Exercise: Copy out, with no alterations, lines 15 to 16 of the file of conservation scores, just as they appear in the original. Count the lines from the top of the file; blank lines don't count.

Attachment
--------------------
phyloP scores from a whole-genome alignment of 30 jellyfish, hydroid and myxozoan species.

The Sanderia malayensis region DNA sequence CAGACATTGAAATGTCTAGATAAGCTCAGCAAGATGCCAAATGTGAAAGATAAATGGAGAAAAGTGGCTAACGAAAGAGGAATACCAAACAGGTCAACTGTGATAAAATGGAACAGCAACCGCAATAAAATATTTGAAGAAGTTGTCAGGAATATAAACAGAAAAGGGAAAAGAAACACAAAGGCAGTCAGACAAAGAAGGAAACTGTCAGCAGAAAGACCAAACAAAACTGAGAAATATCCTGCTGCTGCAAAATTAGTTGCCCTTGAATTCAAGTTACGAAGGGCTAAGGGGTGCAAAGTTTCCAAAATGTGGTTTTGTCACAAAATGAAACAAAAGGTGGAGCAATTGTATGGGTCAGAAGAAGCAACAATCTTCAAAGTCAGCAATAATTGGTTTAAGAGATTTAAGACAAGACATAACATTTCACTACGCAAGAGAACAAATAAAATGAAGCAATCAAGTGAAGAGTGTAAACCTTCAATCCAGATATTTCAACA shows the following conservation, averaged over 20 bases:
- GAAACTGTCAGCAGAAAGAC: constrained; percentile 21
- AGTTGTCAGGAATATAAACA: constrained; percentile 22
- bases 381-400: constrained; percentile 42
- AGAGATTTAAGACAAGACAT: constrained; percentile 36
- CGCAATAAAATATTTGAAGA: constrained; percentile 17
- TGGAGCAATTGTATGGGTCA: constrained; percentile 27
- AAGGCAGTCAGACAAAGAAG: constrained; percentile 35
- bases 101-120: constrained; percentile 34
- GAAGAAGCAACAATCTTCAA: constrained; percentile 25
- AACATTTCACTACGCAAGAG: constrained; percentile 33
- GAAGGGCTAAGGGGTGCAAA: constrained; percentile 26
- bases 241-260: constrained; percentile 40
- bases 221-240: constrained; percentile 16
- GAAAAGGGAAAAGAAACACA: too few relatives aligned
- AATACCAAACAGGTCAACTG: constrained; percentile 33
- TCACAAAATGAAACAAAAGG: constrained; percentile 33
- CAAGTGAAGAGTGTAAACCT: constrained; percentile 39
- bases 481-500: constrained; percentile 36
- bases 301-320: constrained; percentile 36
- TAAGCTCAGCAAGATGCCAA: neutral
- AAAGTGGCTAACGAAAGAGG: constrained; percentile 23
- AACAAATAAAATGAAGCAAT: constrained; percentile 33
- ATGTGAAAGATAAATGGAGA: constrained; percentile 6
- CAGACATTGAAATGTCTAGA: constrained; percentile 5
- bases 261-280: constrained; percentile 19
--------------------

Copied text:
- bases 221-240: constrained; percentile 16
- GAAAAGGGAAAAGAAACACA: too few relatives aligned